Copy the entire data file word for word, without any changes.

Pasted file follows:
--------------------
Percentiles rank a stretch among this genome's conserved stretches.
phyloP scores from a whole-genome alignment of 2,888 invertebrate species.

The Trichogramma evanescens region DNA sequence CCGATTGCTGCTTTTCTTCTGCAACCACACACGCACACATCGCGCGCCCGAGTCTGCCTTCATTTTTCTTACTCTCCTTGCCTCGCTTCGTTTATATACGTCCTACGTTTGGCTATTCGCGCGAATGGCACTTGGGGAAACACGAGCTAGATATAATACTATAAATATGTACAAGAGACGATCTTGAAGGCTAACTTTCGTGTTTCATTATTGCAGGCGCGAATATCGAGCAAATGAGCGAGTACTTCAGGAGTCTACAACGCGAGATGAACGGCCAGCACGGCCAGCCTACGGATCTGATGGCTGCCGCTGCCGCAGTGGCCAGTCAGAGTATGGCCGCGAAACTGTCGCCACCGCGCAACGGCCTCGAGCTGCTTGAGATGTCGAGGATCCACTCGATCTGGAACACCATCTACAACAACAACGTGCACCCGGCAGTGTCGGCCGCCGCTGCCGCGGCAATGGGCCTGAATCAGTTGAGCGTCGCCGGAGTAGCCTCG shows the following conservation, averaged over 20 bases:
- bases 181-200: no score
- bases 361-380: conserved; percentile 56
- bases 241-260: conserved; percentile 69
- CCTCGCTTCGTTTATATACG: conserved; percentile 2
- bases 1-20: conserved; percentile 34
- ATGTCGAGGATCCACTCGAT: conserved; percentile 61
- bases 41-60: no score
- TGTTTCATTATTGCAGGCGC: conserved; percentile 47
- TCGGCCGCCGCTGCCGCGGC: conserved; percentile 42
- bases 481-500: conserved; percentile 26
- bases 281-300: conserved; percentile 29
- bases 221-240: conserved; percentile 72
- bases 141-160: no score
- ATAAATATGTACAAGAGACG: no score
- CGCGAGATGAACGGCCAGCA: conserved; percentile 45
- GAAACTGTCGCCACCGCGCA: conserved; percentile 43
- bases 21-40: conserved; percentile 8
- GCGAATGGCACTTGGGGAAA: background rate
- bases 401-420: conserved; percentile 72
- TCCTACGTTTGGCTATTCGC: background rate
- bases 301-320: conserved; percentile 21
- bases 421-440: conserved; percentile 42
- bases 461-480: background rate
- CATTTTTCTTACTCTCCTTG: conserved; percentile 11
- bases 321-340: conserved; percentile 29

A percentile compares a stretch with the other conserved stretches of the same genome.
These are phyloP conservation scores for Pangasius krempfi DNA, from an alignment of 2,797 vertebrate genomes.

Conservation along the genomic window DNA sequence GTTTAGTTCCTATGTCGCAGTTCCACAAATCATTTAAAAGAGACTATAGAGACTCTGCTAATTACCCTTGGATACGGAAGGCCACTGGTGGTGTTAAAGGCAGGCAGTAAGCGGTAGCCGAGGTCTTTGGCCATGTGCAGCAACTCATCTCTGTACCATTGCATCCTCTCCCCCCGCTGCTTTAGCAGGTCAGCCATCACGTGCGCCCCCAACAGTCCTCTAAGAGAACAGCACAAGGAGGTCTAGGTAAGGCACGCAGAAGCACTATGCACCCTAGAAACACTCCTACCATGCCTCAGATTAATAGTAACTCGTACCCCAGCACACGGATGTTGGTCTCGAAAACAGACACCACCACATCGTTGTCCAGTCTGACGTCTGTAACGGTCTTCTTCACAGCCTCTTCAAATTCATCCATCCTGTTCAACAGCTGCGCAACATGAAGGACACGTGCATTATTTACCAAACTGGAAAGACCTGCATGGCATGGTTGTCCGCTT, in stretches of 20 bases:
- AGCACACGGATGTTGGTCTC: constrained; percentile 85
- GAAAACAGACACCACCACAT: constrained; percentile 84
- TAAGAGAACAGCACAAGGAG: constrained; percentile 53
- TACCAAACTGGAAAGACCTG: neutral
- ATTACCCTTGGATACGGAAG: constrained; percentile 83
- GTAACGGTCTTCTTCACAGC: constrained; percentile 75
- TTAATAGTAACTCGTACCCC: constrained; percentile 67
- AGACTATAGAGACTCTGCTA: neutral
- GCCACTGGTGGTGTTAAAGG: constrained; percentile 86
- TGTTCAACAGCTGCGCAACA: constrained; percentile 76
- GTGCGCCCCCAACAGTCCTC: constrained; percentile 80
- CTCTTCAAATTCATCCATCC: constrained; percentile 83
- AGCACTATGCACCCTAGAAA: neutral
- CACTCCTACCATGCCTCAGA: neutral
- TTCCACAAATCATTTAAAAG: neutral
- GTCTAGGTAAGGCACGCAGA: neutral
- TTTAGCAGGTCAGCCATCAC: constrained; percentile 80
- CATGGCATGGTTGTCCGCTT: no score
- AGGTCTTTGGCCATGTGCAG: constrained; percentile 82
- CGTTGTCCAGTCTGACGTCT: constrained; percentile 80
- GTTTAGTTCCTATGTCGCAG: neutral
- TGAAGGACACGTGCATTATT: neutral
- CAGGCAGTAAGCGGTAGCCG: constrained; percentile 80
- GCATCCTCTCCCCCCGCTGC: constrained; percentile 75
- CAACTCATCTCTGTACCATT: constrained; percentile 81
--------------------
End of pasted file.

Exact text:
Percentiles rank a stretch among this genome's conserved stretches.
phyloP scores from a whole-genome alignment of 2,888 invertebrate species.

The Trichogramma evanescens region DNA sequence CCGATTGCTGCTTTTCTTCTGCAACCACACACGCACACATCGCGCGCCCGAGTCTGCCTTCATTTTTCTTACTCTCCTTGCCTCGCTTCGTTTATATACGTCCTACGTTTGGCTATTCGCGCGAATGGCACTTGGGGAAACACGAGCTAGATATAATACTATAAATATGTACAAGAGACGATCTTGAAGGCTAACTTTCGTGTTTCATTATTGCAGGCGCGAATATCGAGCAAATGAGCGAGTACTTCAGGAGTCTACAACGCGAGATGAACGGCCAGCACGGCCAGCCTACGGATCTGATGGCTGCCGCTGCCGCAGTGGCCAGTCAGAGTATGGCCGCGAAACTGTCGCCACCGCGCAACGGCCTCGAGCTGCTTGAGATGTCGAGGATCCACTCGATCTGGAACACCATCTACAACAACAACGTGCACCCGGCAGTGTCGGCCGCCGCTGCCGCGGCAATGGGCCTGAATCAGTTGAGCGTCGCCGGAGTAGCCTCG shows the following conservation, averaged over 20 bases:
- bases 181-200: no score
- bases 361-380: conserved; percentile 56
- bases 241-260: conserved; percentile 69
- CCTCGCTTCGTTTATATACG: conserved; percentile 2
- bases 1-20: conserved; percentile 34
- ATGTCGAGGATCCACTCGAT: conserved; percentile 61
- bases 41-60: no score
- TGTTTCATTATTGCAGGCGC: conserved; percentile 47
- TCGGCCGCCGCTGCCGCGGC: conserved; percentile 42
- bases 481-500: conserved; percentile 26
- bases 281-300: conserved; percentile 29
- bases 221-240: conserved; percentile 72
- bases 141-160: no score
- ATAAATATGTACAAGAGACG: no score
- CGCGAGATGAACGGCCAGCA: conserved; percentile 45
- GAAACTGTCGCCACCGCGCA: conserved; percentile 43
- bases 21-40: conserved; percentile 8
- GCGAATGGCACTTGGGGAAA: background rate
- bases 401-420: conserved; percentile 72
- TCCTACGTTTGGCTATTCGC: background rate
- bases 301-320: conserved; percentile 21
- bases 421-440: conserved; percentile 42
- bases 461-480: background rate
- CATTTTTCTTACTCTCCTTG: conserved; percentile 11
- bases 321-340: conserved; percentile 29

A percentile compares a stretch with the other conserved stretches of the same genome.
These are phyloP conservation scores for Pangasius krempfi DNA, from an alignment of 2,797 vertebrate genomes.

Conservation along the genomic window DNA sequence GTTTAGTTCCTATGTCGCAGTTCCACAAATCATTTAAAAGAGACTATAGAGACTCTGCTAATTACCCTTGGATACGGAAGGCCACTGGTGGTGTTAAAGGCAGGCAGTAAGCGGTAGCCGAGGTCTTTGGCCATGTGCAGCAACTCATCTCTGTACCATTGCATCCTCTCCCCCCGCTGCTTTAGCAGGTCAGCCATCACGTGCGCCCCCAACAGTCCTCTAAGAGAACAGCACAAGGAGGTCTAGGTAAGGCACGCAGAAGCACTATGCACCCTAGAAACACTCCTACCATGCCTCAGATTAATAGTAACTCGTACCCCAGCACACGGATGTTGGTCTCGAAAACAGACACCACCACATCGTTGTCCAGTCTGACGTCTGTAACGGTCTTCTTCACAGCCTCTTCAAATTCATCCATCCTGTTCAACAGCTGCGCAACATGAAGGACACGTGCATTATTTACCAAACTGGAAAGACCTGCATGGCATGGTTGTCCGCTT, in stretches of 20 bases:
- AGCACACGGATGTTGGTCTC: constrained; percentile 85
- GAAAACAGACACCACCACAT: constrained; percentile 84
- TAAGAGAACAGCACAAGGAG: constrained; percentile 53
- TACCAAACTGGAAAGACCTG: neutral
- ATTACCCTTGGATACGGAAG: constrained; percentile 83
- GTAACGGTCTTCTTCACAGC: constrained; percentile 75
- TTAATAGTAACTCGTACCCC: constrained; percentile 67
- AGACTATAGAGACTCTGCTA: neutral
- GCCACTGGTGGTGTTAAAGG: constrained; percentile 86
- TGTTCAACAGCTGCGCAACA: constrained; percentile 76
- GTGCGCCCCCAACAGTCCTC: constrained; percentile 80
- CTCTTCAAATTCATCCATCC: constrained; percentile 83
- AGCACTATGCACCCTAGAAA: neutral
- CACTCCTACCATGCCTCAGA: neutral
- TTCCACAAATCATTTAAAAG: neutral
- GTCTAGGTAAGGCACGCAGA: neutral
- TTTAGCAGGTCAGCCATCAC: constrained; percentile 80
- CATGGCATGGTTGTCCGCTT: no score
- AGGTCTTTGGCCATGTGCAG: constrained; percentile 82
- CGTTGTCCAGTCTGACGTCT: constrained; percentile 80
- GTTTAGTTCCTATGTCGCAG: neutral
- TGAAGGACACGTGCATTATT: neutral
- CAGGCAGTAAGCGGTAGCCG: constrained; percentile 80
- GCATCCTCTCCCCCCGCTGC: constrained; percentile 75
- CAACTCATCTCTGTACCATT: constrained; percentile 81